The Joseph Group

Investment Manias

June 2, 2023

To Inform:

In his well-known book, Manias, Panics, and Crashes, late MIT professor Charles Kindleberger documents a series of, you guessed it, manias, panics, and crashes over a several hundred year time period. Kindleberger defines a mania as “a loss of touch with reality or rationality, even something close to mass hysteria or insanity.” He goes on to note that history is replete with manias – “canal manias, railroad manias, joint stock company manias, land manias, and a host of others.” Having dusted off Kindleberger’s book in recent days, I’ve begun to think about what “manias” we may be witnessing today.

One of the more obvious manias is in the area of Artificial Intelligence. I believe that AI will certainly change things, perhaps much more than other recent innovations that have set the world into a mania (blockchain still hasn’t changed my life). That said, what will change? How will it change? When will it change? A lot of these questions are hard to answer this early in the game. That hasn’t stopped investors who are looking to benefit from the AI mania, er, boom. The chart below shows the last 12 months’ performance of a small cap company with AI in their name. The company isn’t profitable and has come a long way from its original objective of carbon capture (another mania?). Could it be that this time is different, and the company has earned a 4x return YTD? Or have investors put the cart before the horse?

Source: Bloomberg


Another mania that may seem less acute than what we’ve seen this year with AI is simply the preference for US stocks over international stocks. A simple way of thinking about the relative attractiveness of stocks over bonds is to consider the “equity risk premium.” While this sounds complicated, it can be easily understood. You simply take the difference between the earnings yield on stocks (the inverse of P/E ratio) and the rate on 10-Year bonds. In the US, the earnings yield is right around 5% (the S&P 500 is trading at around 20 times earnings). Subtract the current yield on the 10-Year treasury, right now around 3.7%, and you have an equity risk premium of 1.5%. While this isn’t as bad as the negative equity risk premium (bond yields higher than earnings yields on stocks) seen at the peak of the Tech Bubble in March of 2000, it’s still well below the 20-year average of close to 2.6%. Eying the table below, even 2.6% seems paltry compared to premia seen in Europe and Asia. I don’t know when this gap closes, but it’s hard not wanting to own stocks in these other markets that offer a much more robust equity risk premium.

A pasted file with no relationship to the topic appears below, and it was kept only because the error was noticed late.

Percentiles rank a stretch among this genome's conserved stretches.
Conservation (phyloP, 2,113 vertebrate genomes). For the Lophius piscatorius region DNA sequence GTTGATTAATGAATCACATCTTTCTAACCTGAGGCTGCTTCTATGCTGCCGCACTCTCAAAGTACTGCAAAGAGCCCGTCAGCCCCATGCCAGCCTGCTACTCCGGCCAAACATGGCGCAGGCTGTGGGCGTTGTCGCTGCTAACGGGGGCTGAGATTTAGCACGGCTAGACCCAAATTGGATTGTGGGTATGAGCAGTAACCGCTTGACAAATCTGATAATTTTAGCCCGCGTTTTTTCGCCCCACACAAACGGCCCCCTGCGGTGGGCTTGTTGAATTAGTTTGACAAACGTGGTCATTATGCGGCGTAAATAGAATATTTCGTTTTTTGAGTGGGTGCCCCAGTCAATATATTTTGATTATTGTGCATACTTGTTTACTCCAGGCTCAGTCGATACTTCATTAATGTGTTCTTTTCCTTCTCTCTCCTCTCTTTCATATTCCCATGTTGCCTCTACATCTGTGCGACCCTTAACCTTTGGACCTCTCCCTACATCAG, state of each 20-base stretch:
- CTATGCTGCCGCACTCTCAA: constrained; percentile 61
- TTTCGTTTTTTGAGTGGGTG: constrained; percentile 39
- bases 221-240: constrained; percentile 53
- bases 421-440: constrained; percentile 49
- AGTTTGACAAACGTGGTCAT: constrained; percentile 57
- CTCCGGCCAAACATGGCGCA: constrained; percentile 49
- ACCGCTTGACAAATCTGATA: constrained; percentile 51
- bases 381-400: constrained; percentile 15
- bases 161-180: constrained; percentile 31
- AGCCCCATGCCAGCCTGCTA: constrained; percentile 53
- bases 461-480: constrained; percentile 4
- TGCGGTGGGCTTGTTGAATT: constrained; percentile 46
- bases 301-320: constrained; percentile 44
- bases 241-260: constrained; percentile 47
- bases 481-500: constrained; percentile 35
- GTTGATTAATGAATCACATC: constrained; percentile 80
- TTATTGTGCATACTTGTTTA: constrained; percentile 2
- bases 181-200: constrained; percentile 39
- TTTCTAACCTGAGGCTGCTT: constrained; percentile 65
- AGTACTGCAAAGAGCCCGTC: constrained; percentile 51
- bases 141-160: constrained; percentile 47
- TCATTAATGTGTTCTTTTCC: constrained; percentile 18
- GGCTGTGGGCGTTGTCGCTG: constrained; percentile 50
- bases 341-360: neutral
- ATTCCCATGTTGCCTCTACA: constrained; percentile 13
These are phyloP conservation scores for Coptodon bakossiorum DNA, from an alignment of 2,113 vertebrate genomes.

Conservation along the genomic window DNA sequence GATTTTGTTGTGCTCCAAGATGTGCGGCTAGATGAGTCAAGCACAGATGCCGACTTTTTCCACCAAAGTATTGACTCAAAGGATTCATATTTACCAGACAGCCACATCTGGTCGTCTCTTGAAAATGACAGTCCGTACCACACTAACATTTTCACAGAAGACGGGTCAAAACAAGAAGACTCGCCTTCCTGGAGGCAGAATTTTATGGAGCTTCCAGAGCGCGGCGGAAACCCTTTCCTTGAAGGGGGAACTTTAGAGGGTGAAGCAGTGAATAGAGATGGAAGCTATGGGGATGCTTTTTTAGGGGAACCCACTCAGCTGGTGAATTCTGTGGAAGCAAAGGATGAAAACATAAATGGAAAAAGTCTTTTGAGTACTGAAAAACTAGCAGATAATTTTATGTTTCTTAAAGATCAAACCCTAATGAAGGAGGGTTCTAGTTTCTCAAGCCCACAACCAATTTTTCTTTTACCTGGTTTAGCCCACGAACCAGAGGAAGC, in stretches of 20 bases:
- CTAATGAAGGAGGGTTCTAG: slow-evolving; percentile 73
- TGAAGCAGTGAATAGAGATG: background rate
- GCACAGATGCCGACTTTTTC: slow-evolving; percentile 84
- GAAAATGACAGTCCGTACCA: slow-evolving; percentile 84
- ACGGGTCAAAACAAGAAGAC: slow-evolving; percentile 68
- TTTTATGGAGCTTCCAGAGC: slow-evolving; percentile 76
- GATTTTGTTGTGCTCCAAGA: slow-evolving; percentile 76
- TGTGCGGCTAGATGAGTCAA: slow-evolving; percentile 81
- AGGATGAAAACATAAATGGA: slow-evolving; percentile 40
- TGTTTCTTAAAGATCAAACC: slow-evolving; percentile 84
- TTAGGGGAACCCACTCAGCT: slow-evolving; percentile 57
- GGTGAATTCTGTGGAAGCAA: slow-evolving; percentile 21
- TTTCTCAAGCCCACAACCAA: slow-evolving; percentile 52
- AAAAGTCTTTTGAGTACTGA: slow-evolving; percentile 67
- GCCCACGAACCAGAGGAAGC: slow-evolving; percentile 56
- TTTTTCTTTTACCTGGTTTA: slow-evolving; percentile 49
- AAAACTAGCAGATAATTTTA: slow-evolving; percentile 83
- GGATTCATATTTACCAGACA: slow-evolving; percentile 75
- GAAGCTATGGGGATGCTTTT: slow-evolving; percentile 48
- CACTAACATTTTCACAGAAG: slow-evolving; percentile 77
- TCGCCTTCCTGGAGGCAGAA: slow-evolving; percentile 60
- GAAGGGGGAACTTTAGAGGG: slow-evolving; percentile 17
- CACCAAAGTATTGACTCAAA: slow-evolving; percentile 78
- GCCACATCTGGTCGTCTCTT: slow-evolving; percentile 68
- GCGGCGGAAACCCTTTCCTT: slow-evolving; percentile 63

The final mania seems to be for large cap stocks, particularly in the US. In a reaction to a recent earnings report, the market bid up a well-known semiconductor company to a market capitalization of nearly $1 trillion, with a Price-to-Sales ratio of 38 times! Meanwhile, the market has left for dead wide swathes of the market, particularly in small cap stocks. The chart below shows the relationship between relative P/E ratios of small caps to large caps. While small caps often trade at discounts to large caps, rarely do they trade this cheap. Historically, when small caps have traded at these steep of discounts to large caps, they’ve gone on to outperform large cap stocks by wide margins over the ensuing decade.

Source: BofA Global Research


I’m hoping this tour of the manias du jour doesn’t come off as pessimistic. In fact, there’s great reason for optimism for investors who are willing to “pick their spots.” No one knows the time or the hour, but the adage “that which can’t go on forever, won’t” gives me confidence that eventually these manias burn out and the lesser loved areas of the market go on to reward investors. Kindleberger cites Isaac Newton’s experience with the South Seas Company in the 1700s. After losing an enormous sum, Newton was said to have claimed, “I can calculate the motions of the heavens, but not the madness of people.” A great way to avoid the regret of Newton is simply to not join the madness!





Written by Alex Durbin, Portfolio Manager